The New Monarchies

What were the New Monarchies?

"The New Monarchies" is a term used to describe the 15th-century European rulers who unified their nations. The New Monarchies created the foundation for Europe’s first modern nation-states in France, England and Spain.

Characteristics of the New Monarchies

-reduced power of the nobility through taxation, confiscation of land (from uncooperative nobles), and the hiring of mercenary armies

-reduced political power of the clergy

-advent of gunpowder (resulted in the production of muskets and cannons)

The New Monarchies Impact on History

So how is any of this important?

The New Monarchies was the first time Europe had nations forming centralized governments and, in a sense, "closing in" and becoming more individualistic. It also proved to be quite the inventive period, with the introduction of gunpowder sparking the invention of cannons and muskets.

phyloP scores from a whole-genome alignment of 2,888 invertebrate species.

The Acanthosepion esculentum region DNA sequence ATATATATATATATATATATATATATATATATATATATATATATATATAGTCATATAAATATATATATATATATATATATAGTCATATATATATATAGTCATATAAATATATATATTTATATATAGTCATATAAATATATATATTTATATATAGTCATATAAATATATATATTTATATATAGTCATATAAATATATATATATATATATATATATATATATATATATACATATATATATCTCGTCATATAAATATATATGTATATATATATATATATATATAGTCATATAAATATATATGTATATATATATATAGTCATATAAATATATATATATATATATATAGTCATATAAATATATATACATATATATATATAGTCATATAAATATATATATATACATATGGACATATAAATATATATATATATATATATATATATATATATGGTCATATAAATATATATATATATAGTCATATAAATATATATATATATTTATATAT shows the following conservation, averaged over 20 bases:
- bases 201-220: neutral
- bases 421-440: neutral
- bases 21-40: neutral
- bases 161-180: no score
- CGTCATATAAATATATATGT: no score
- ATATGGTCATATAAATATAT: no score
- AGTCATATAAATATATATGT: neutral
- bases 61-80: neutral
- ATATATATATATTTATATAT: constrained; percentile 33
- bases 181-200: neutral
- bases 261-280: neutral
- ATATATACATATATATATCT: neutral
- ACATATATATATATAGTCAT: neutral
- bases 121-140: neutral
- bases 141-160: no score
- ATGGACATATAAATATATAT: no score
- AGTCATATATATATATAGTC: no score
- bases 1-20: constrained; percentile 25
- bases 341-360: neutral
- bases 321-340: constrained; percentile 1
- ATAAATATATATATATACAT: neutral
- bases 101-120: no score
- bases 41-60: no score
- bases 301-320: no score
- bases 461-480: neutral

Additionally, the reduction of power within the clergy encouraged politics less in the church and more in the government, an idea that proved to last a while. Similar can be said for the reduction of power in the nobility itself, as this reduction lead to less of the "I'm the king and I'll do what I darn well want" style of thinking and more of the "you may be king but that doesn't mean you're allowed to be a buttface" type of thought process.

Miscellaneous stuff about the monarchies

The New Monarchies never achieved absolute power, and were never considered nation-states, as the population did not feel that they belonged to a particular "nation". Identity tended to be much more local or regional.